10 October 2022
The long-awaited biography of Taliep Petersen, titled simply Mr Entertainment, has been in bookshops for a few weeks but is being launched officially this month. It may be a confronting read in places for some who only saw the smooth performer on stage.
Author Dr Paula Fourie has put together an extremely well-researched work that took all of 10 years to complete. That, in itself, speaks to the thoroughness of her labours that lends itself to the intense scrutiny of the subject.
It covers the life of a young Taliep born in District 6 labouring under the yoke of a strict father, through his early years as an aspiring singer trying to make a name for himself on the Cape Town scene, his breakthrough period where he was a much sought-after band leader on the five-star hotel circuit, his commitment to his faith, his love of klopse and Malay choirs, and his golden years of musicals that has become his legacy after his untimely death.
As far as I can tell, this is only the second biography of home grown Cape Town talent, the other being Llewellin Jegels’ work on Zayn Adams which flowed on from his Master’s degree in creative writing. Paula’s book could be seen, among other factors, as a natural progression from her PhD dissertation on Taliep’s life.
In the main, Mr Entertainment was, for me, an easy read. I was familiar with a large part of his early stage career when he was an almost shy teen who was brought into our newspaper’s office by comedian Jerry Hector, looking for some publicity “for this exciting new singer”. By the time I left the newspaper in Cape Town he was an extremely confident, at times abrasive individual not averse to displaying oodles of braggadocio. A driven man who refused to be shackled by the constraints of apartheid.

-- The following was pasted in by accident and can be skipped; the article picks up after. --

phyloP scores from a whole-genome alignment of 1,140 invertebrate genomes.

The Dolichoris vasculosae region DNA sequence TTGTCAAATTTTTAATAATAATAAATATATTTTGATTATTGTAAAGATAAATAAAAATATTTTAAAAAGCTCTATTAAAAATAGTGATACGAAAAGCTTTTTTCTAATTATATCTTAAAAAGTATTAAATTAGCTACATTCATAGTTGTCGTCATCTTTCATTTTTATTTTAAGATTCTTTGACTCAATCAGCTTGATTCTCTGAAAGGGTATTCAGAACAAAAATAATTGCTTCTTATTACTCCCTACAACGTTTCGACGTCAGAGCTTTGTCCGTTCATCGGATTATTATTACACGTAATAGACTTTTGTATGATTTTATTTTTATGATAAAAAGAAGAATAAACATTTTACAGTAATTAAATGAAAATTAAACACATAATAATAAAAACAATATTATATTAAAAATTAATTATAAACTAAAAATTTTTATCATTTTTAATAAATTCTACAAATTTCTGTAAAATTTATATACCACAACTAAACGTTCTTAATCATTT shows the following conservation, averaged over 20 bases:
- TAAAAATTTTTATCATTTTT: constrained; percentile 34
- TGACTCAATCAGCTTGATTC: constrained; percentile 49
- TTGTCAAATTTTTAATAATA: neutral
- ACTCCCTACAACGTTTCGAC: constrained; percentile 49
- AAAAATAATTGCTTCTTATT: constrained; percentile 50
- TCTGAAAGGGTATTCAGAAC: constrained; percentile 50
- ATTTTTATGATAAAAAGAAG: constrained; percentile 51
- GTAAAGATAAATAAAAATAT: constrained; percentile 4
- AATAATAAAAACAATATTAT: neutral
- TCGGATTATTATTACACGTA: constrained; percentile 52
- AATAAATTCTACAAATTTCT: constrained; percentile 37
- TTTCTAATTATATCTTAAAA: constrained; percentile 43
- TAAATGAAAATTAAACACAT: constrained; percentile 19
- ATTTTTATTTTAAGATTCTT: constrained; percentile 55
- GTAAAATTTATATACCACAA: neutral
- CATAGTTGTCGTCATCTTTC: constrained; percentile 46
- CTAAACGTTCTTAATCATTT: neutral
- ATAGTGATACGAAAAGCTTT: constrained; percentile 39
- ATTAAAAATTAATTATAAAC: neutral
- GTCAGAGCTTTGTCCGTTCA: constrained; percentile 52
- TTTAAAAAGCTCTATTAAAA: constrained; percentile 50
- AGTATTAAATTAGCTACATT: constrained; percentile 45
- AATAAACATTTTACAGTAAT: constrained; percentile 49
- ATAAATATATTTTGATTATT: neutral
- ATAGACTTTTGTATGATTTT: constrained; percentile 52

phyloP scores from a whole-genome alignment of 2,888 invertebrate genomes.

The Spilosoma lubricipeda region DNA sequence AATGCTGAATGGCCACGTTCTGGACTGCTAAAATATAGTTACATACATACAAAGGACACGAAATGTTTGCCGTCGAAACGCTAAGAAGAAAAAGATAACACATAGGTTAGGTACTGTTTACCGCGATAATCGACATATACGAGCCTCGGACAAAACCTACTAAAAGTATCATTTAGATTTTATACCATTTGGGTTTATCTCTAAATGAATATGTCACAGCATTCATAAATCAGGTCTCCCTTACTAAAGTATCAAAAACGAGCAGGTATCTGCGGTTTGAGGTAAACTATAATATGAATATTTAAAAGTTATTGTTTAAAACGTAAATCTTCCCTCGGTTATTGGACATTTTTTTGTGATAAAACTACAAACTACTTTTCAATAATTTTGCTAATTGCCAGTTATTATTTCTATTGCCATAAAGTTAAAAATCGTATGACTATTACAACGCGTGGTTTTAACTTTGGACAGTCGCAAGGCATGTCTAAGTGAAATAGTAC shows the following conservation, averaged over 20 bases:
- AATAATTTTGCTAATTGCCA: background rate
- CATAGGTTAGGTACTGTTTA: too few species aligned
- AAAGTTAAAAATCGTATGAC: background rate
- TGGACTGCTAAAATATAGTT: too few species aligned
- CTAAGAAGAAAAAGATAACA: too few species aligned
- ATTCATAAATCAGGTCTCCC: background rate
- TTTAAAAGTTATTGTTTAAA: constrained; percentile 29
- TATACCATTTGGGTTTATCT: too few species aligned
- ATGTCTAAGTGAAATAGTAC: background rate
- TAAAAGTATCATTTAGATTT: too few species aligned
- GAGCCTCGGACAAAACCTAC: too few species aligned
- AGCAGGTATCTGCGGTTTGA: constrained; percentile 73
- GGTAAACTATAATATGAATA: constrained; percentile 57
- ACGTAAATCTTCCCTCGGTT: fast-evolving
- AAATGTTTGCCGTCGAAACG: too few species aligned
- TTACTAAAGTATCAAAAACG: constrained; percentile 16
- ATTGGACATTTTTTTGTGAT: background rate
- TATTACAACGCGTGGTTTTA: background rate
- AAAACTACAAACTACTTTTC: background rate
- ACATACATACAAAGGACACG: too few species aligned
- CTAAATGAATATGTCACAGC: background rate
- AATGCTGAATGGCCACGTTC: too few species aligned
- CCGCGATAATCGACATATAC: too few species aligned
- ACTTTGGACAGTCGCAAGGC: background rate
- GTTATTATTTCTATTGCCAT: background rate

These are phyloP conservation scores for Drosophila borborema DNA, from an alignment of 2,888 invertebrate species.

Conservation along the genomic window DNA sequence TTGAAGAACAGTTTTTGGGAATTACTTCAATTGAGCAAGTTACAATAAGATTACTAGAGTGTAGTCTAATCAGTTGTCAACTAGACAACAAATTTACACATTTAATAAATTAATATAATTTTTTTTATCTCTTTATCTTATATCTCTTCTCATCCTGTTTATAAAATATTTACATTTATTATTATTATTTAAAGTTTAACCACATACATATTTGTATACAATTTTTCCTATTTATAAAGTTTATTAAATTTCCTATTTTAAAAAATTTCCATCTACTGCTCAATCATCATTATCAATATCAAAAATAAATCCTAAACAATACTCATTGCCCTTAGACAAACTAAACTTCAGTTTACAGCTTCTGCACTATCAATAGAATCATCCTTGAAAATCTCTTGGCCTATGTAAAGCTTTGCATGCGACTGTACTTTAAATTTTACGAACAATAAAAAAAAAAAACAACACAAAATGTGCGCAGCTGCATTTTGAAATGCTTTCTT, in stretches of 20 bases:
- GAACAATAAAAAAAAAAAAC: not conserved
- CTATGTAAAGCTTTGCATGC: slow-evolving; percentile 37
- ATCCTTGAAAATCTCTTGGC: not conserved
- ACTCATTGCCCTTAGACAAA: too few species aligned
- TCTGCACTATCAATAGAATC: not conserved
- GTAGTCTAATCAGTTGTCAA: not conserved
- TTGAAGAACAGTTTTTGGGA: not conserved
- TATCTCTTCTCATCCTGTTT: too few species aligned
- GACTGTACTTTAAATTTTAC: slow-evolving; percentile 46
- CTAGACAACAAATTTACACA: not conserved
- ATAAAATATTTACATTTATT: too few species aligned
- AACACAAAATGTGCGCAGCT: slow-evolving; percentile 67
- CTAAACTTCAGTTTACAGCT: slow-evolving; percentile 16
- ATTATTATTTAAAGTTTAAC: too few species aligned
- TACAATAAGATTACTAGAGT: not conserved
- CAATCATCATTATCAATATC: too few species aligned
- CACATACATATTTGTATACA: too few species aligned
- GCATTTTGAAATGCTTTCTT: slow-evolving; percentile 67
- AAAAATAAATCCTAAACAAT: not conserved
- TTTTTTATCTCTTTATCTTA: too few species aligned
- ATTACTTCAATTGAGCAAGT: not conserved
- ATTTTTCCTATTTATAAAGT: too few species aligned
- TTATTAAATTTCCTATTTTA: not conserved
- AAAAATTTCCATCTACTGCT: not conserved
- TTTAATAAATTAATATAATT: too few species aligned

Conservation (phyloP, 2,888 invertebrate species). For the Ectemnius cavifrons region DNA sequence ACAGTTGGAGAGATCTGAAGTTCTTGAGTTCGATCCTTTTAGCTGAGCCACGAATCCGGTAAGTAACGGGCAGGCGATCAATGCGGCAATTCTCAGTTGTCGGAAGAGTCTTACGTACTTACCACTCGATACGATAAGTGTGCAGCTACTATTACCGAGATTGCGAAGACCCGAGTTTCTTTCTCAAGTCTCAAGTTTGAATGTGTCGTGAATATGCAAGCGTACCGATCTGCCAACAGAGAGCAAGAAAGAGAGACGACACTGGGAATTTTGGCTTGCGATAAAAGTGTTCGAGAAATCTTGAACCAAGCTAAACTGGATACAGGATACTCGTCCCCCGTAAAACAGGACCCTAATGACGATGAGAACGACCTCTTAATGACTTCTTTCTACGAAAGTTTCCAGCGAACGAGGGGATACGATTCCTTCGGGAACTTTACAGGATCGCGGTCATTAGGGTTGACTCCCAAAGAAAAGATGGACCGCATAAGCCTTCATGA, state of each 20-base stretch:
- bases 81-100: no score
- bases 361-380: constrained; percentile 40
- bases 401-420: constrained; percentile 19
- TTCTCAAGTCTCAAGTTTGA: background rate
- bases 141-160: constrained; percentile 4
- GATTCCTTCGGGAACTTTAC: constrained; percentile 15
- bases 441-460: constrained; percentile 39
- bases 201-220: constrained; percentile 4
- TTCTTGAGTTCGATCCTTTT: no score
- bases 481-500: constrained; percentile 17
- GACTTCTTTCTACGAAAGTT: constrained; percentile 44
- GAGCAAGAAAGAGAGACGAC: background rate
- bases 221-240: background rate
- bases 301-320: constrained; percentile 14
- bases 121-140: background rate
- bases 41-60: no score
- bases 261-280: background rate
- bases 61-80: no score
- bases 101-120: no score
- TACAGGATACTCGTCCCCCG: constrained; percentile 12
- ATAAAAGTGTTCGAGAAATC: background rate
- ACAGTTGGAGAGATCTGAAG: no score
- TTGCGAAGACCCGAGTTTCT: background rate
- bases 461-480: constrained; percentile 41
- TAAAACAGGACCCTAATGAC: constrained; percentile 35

Paula captures this and a lot more in the book. By her own admission, she loves the art form of biography; the words flow effortlessly and the life story is easy to comprehend. Occasionally the researcher and academic in her slips through as in when she talks about the “idiolect of speech community” (I had to look that one up).
Taliep’s life, through its various stages, is, at times, exposed in awkward and microscopic detail — his growing up years, his family ties, wives and women, his relationships with his peers in the music world, his collaboration with David Kramer. Through a multitude of interviews, with those closely connected with Taliep, we follow his journey.
To her credit, Paula does not avoid the awkward subjects. She addresses them but not in a way that one could accuse her of hyping it up to make the book a tad more interesting. Rather, she delicately points out anomalies in Taliep’s life narrative where, for instance, Taliep’s father has one version of a story that is at odds with Taliep’s own version, or one of his daughters has a different memory. These are not major issues and Paula puts it down to time dulling the capacity to recall accurately. In the end, though, they make up the bigger picture of the man.
Paula does not shy away either from mentioning unsavoury episodes in his first marriage to Madeegha that wouldn’t have much currency in today’s world. His behaviour was nothing like the man who could charm an audience of 1500 in the Luxurama. Paula notes that even his children were cognisant of their father’s “complex” personality.
She wasn’t afraid either to point out that Taliep’s story of appearing in certain Des and Dawn Lindberg productions (Godspell, Jesus Christ Superstar) had no truth, although he did appear in their production of Pippin. Paula also questioned his education achievements when her research for the biography could not corroborate his claims.